Today is Monday, Dec. 4, the 338th day of 2017. There are 27 days left in the year.


On this date in:

1783: Gen. George Washington bids farewell to his Continental Army officers at Fraunces Tavern in New York.

1945: The Senate approves U.S. participation in the United Nations by a vote of 65-7.

1967: Actor-comedian Bert Lahr, who played the Cowardly Lion in “The Wizard of Oz,” dies in New York at 72.

1991: Associated Press correspondent Terry Anderson, the longest held of the Western hostages in Lebanon, is released after nearly seven years in captivity.

2016: A North Carolina man armed with a rifle fires several shots inside Comet Ping Pong, a Washington, D.C., pizzeria, as he attempts to investigate an online conspiracy theory that prominent Democrats were harboring child sex slaves at the restaurant. No one was hurt, and the man surrendered to police.


1992: Ohio Bancorp, parent of Dollar Savings and Trust Co., is being acquired by PNC-Financial Corp., a Pittsburgh-based bank holding company. The agreement retires the 105-year-old Dollar Bank name in Youngstown.

Randy Darby, 30, of Mineral Ridge says he cannot believe that visiting judge Fred Skok granted shock probation after 10 months to the motorist who struck and killed Darby’s 6-year-old daughter, Dawn Poore, while driving on the wrong side of the road in the Suburban Mobile Home Park.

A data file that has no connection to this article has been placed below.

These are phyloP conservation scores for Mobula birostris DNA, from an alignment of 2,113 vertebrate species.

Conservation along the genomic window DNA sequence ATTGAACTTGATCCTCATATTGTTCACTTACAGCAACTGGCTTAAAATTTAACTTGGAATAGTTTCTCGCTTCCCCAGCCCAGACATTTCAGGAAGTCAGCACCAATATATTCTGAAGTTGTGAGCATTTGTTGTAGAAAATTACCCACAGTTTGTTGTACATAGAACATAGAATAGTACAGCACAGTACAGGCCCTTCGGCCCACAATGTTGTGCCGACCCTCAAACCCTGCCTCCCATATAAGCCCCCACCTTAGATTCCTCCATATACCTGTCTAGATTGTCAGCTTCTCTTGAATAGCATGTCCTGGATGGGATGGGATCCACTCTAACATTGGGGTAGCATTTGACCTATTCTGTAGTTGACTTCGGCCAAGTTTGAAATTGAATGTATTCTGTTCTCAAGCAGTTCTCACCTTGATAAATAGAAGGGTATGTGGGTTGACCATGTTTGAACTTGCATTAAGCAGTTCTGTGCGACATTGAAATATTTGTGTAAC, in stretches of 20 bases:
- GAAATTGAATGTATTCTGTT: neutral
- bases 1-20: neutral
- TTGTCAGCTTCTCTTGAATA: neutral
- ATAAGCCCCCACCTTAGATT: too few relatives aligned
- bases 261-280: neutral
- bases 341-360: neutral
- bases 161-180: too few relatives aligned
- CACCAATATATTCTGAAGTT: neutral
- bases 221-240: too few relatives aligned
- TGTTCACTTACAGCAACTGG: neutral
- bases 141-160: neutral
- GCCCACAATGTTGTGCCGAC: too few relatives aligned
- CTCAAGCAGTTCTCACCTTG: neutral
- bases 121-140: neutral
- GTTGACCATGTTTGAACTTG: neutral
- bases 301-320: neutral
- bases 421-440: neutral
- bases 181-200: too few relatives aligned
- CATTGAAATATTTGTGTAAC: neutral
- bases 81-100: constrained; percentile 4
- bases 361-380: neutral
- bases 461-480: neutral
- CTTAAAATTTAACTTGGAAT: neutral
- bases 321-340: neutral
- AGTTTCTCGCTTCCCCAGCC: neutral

U.S. Rep. James A. Traficant Jr. says that a Liberty Township greenfield site is a better bet for the proposed Defense Finance Accounting Center over Youngstown’s suggested renovation of the Higbee building downtown.

1977: John A. Logan, founder and president of Warren’s Ajax Magnethermic Corp., started the company with $500 in 1948 and has built it into a multinational manufacturer of electric furnaces, induction heaters and other melting equipment.

Ohio Edison plans a 138,000-volt transmission line through Trumbull County, from Brookfield Center to Hartford Village.

Major-elect J. Phillip Richley says he will not seek pay raises for himself or members of the Board of Control. An ordinance would increase the mayor’s salary from $31,132 to $34,980 and that of the law and finance directors from $25,082 to $28,182.

1967: Five charges are filed against an Austintown man accused of pulling two butcher knives on Boardman Patrolman Richard Rice, taking his cruiser and leading a chase before being forced into a ditch. Twenty shots were fired by pursuing Boardman police during the chase.

Ohio Gov. James Rhodes and Pa. Gov. Raymond Shafer meet at the state line to dedicate a 20-mile trans-border section of Interstate 80.

Coadjutor Bishop John H. Burt, former rector of St. John’s Episcopal Church in Youngstown, will take over the Episcopal Diocese of Ohio when Bishop Nelson Burrows retires in February.

1942: President Franklin Roosevelt orders the liquidation of all Works Progress Administration projects because of the increase in private employment, which will affect 72 people in Mahoning County and about 14,000 in Ohio.

Visiting nightclubs to detect fire hazards such as that which caused the Coconut Grove tragedy that took 550 lives in Boston, two Youngstown fire inspectors find a blaze that could have imperiled Club Lido and 20 patrons on Market Street.

Youngstown’s public schools will observe Pearl Harbor Day with special programs in all schools.

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